Last May 20, I was watching TV and eating candy, “Good and Plenty” to be exact. I was too lazy to put in my partial dentures.
While eating, I felt a crack on my left upper front tooth as I bit down on a piece. At first I went into denial, but soon the pain told me that I had broken one of my few remaining teeth. I called my dentist the next day and went in the following afternoon.
He took an x-ray and told me the bad news; the tooth was fractured laterally above the gum line. If he attempted to extract it, it would most likely break off at the root and require surgery. My only option was to make an appointment with the only dental surgeon on island.
The soonest appointment I could get was June 19, a month away. Eating was a task. The slightest pressure on the affected tooth would make me hit the ceiling, so I had to insert my partial dentures carefully and slowly chew around my mouth, making sure I did not put any pressure on the fractured tooth.
Several weeks had passed and my discomfort was getting worse. Monday evening I received an email from my dentist saying I should go to Tropic Care at Kapaa Middle School and see if the military dentists could help me. I got there yesterday morning, June 13 at 7:30 a.m., and waited in line.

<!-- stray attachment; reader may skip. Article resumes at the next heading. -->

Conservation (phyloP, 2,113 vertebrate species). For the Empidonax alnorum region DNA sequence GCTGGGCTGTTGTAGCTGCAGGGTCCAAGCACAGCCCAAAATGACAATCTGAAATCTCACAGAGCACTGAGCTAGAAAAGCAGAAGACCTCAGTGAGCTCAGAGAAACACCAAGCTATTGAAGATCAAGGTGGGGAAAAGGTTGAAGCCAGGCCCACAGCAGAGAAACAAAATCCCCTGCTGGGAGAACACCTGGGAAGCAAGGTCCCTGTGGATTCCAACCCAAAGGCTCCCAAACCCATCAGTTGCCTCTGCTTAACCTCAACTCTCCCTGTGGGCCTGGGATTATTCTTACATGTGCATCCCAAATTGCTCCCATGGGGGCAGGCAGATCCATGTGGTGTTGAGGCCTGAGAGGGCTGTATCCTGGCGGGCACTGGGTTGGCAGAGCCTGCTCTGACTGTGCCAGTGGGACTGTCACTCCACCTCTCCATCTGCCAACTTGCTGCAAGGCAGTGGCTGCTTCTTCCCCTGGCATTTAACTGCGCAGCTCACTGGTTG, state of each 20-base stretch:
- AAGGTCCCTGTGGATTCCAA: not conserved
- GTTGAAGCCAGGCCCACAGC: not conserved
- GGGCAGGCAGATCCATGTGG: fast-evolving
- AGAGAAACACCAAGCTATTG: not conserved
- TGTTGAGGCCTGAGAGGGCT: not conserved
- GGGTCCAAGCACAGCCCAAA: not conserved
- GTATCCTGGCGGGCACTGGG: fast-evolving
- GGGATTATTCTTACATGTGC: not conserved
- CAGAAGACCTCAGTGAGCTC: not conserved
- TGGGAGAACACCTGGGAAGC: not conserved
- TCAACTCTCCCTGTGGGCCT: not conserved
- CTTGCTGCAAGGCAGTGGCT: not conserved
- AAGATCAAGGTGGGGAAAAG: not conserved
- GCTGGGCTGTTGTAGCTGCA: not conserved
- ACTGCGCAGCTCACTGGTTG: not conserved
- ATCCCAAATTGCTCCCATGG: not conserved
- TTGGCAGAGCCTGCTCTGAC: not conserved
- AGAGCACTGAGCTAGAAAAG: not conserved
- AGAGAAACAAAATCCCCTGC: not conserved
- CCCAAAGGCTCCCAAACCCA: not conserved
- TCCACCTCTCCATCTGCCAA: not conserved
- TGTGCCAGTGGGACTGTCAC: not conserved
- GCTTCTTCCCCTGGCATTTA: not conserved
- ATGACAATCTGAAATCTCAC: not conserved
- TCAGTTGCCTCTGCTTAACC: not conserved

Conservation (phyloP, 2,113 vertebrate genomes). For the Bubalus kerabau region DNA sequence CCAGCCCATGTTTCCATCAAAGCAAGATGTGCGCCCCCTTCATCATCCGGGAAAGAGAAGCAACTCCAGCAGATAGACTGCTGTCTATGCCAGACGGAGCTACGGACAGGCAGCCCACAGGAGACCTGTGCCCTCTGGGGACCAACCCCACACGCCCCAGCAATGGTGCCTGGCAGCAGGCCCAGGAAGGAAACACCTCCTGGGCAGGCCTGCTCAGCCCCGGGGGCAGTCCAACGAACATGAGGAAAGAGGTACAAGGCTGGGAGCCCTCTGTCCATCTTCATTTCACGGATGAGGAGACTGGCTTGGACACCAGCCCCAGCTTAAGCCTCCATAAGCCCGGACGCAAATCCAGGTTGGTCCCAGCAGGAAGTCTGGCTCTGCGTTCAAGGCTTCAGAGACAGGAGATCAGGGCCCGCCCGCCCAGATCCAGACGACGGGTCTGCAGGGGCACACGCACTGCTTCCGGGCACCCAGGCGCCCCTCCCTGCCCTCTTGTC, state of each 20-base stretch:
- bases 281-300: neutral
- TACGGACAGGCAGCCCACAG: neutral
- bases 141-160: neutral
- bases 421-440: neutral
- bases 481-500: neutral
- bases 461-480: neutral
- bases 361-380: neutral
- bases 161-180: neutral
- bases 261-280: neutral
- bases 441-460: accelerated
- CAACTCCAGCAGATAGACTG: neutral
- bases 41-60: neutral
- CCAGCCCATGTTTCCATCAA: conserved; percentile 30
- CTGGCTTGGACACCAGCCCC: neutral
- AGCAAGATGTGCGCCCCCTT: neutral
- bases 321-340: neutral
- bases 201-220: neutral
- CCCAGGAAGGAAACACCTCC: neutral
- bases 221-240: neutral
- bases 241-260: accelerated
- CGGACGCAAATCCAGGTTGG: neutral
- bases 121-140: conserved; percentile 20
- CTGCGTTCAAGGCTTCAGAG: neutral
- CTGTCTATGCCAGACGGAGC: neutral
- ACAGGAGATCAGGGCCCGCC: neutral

Reveille sounded at 7:45 a.m. and the line started to move. I saw two women, a major and sergeant, consoling a young girl cradling a six-week-old kitten in a blanket. I saw families with small children, a young man in a wheelchair, seniors: singles and couples, homeless people and assorted military personnel from all branches.
When I got to the head of the admission line I was greeted by a major. From the insignia on his uniform, I saw that he was a chaplain. He said he was from South Carolina and had lived there for the last 10 years.
I went into register. I filled out a few papers and gave the reason for my visit, tooth extraction. My height, weight and vital signs were taken by several technicians and I proceeded into the last room.
A full Navy commander listened to my heart and breathing and asked a few more health related questions. He signed off my paperwork. I told him that I had never met a full Navy commander before. We shook hands and he directed me to the dental building.